A man asked Dave Ramsey if $1,000 is enough for an emergency fund in 2023 – his answer drew much laughter and applause. Here’s why
It’s been 20 years since Dave Ramsey’s book The Total Money Makeover recommended that Americans start an emergency fund with $1,000. However, that doesn’t mean the figure was meant to be the be all and end all – for now or even then.
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Asked about this threshold number by an audience member on a recent episode of his eponymous show, Ramsey replied, “$1,000 wasn’t enough in 2003.”
As the audience clapped and cracked, Ramsey continued: “It was never designed to be enough. It’s enough to keep the little things from kicking your butt off the debt-getting cart.”
At one point, Ramsey recommended using every bit of savings to pay down debt (still a good idea if high-interest credit cards are killing your bank account. But this strategy caused some Americans to lose hope, leading him to $1,000 tweak as a safety valve for small emergencies on your way to debt freedom.
“So [the $1,000 savings] need not be adjusted, because it would never be enough.”
The question is: What is enough for an American’s emergency fund, qualitatively or quantitatively? The financial guru gave his answer later during the show. Based on his advice, here’s what you can find on your way to getting financially clean.
Use monthly expenses as an emergency fund barometer
If you’re following Ramsey’s “baby steps” to pay off debt, he also suggests taking a break to set aside money for the unexpected. To calculate your emergency fund needs, first look at your monthly expenses for the past three to six months and come up with your average spending.
Collecting these statistics can help you avoid becoming a statistic. As of 2021, the Federal Reserve reported that 32% of Americans could not cover even a $400 emergency expense without borrowing money or selling something. So calculating your average monthly expenses can give you financial clarity in case of an emergency.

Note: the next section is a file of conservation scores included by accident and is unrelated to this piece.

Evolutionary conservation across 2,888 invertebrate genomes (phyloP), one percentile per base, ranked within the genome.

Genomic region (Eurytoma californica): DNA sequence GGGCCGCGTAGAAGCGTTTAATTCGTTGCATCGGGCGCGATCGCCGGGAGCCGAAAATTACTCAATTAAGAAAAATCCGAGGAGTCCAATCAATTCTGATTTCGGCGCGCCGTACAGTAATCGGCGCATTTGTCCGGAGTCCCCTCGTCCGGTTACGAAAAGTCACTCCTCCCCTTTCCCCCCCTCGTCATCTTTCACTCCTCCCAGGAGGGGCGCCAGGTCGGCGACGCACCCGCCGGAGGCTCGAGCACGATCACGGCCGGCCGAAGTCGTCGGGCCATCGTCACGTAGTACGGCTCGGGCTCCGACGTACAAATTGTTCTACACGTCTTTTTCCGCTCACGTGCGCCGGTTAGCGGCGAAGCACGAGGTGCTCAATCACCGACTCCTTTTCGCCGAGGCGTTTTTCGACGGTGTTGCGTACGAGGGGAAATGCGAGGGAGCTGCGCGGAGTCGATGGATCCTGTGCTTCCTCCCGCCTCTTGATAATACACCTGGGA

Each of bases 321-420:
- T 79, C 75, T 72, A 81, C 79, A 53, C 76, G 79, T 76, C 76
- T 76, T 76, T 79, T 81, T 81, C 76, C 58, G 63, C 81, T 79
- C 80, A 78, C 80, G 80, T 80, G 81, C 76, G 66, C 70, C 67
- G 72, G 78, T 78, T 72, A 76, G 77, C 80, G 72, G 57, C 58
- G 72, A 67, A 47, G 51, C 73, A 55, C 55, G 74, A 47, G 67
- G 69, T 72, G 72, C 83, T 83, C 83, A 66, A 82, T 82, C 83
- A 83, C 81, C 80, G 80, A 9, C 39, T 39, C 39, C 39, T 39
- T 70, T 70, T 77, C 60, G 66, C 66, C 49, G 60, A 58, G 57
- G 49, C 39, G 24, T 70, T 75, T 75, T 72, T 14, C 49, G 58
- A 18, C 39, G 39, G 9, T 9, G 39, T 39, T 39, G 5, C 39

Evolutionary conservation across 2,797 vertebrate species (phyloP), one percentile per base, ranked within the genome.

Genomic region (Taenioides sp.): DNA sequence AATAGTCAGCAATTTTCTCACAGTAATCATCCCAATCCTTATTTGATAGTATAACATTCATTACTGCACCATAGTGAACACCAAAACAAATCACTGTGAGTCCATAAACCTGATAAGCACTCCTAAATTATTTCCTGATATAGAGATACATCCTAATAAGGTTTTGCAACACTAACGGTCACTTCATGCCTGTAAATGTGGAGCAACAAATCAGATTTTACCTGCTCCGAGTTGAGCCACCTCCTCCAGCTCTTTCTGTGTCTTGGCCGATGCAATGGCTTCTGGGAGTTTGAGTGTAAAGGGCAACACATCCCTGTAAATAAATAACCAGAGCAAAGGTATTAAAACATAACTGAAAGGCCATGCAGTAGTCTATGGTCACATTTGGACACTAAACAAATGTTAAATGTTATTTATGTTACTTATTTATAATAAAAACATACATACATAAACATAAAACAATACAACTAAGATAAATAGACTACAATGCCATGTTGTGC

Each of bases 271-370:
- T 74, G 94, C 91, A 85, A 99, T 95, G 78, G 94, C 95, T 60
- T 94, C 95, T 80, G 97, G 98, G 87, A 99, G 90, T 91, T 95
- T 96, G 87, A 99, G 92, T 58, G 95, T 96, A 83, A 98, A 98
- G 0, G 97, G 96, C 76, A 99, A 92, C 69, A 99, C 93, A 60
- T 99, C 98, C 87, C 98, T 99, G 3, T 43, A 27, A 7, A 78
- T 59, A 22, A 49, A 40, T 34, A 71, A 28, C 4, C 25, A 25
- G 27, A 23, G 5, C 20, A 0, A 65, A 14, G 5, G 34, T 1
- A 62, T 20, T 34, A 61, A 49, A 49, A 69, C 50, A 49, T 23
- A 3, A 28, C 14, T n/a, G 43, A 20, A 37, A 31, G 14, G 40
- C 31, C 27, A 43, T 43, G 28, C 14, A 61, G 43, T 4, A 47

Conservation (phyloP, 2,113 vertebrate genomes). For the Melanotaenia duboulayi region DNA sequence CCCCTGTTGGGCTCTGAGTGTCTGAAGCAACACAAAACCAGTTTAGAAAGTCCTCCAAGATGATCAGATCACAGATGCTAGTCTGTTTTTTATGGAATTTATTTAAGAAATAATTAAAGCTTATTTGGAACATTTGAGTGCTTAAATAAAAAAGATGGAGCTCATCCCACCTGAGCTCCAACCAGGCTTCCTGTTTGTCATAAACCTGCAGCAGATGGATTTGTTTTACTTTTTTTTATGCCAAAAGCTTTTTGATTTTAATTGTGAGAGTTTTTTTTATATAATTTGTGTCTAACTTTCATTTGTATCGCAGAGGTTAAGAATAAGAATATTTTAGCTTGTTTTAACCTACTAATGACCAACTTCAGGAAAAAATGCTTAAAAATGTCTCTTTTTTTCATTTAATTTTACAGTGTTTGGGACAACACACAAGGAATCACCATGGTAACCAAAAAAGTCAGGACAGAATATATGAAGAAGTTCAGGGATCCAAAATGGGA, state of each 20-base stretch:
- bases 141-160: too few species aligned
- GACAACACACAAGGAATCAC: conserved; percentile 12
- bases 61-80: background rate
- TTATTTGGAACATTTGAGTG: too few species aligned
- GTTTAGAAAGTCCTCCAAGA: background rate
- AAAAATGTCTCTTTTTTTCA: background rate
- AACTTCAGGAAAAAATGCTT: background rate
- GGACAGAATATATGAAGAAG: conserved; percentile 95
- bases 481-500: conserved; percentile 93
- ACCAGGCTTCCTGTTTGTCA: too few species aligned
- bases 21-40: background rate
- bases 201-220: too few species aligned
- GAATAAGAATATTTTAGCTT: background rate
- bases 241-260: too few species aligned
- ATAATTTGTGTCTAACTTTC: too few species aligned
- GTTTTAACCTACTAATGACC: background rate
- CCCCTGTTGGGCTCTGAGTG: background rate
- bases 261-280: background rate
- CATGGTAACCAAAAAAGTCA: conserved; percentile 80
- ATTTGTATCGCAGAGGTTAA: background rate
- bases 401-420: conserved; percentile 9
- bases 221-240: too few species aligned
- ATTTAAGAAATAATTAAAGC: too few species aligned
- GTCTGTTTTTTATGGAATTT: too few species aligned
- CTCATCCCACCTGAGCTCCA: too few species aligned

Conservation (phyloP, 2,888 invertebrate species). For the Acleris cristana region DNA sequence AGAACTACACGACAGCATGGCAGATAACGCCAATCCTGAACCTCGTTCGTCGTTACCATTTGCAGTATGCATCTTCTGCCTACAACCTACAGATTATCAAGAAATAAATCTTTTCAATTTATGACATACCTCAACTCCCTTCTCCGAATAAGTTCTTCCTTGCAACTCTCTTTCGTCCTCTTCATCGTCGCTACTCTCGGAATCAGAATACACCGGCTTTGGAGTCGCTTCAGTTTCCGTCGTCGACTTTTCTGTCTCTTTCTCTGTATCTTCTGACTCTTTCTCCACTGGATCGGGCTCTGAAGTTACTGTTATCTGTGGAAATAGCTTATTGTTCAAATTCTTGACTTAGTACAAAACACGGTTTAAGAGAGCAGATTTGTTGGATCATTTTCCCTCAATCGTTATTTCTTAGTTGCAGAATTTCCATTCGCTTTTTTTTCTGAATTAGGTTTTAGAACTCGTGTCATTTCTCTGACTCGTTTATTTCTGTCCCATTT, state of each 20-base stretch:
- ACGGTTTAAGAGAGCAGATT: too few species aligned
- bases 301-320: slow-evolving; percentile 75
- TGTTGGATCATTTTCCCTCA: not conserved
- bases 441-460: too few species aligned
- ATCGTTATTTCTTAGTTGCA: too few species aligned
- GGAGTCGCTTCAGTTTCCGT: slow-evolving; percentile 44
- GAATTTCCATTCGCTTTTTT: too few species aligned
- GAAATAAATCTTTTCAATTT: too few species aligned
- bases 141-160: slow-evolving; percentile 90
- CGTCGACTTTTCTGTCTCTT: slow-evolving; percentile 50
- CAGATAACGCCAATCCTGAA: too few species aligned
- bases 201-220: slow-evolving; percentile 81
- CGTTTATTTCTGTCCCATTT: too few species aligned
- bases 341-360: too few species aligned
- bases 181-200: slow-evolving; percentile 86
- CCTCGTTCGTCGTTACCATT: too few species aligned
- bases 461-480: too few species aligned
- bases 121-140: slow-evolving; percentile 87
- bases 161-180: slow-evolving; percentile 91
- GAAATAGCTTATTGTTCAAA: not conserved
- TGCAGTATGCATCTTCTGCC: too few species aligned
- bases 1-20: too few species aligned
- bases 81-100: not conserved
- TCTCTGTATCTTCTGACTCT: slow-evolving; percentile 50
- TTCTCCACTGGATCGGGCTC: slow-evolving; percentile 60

Consider job stability and income volatility
Those in volatile fields or positions — independent contractors or commission workers, for example — know that income can shift without warning. In such cases, emergency funds should cover a longer time horizon that entails job or income loss, or a lack of financial stability.
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A study by the JPMorgan Chase Institute found that, on average, families experience large fluctuations in income nearly five months of the year. If your income is unstable or your job uncertain, a good rule of thumb is to plan for three months of emergency savings for every 10% of income volatility.
Consider the range of risk factors
Beyond job insecurity come personal ones involving health, relatives, car repairs and home maintenance, for one. The danger comes when you are forced to pay these off with high-interest loans and credit cards, which can easily double or triple the initial load.
Households with low liquid savings and high debt in relation to income will of course be hit harder when pitfalls at home turn into financial pitfalls. So the more assets you own and liabilities you have, the more you need to save.
In the end, it’s all about being prepared. Take a cue from Dave Ramsey, who would no doubt approve of trading a $1,000 benchmark to trade on million dollar advice.
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This article provides information only and should not be construed as advice. It is supplied without warranty of any kind.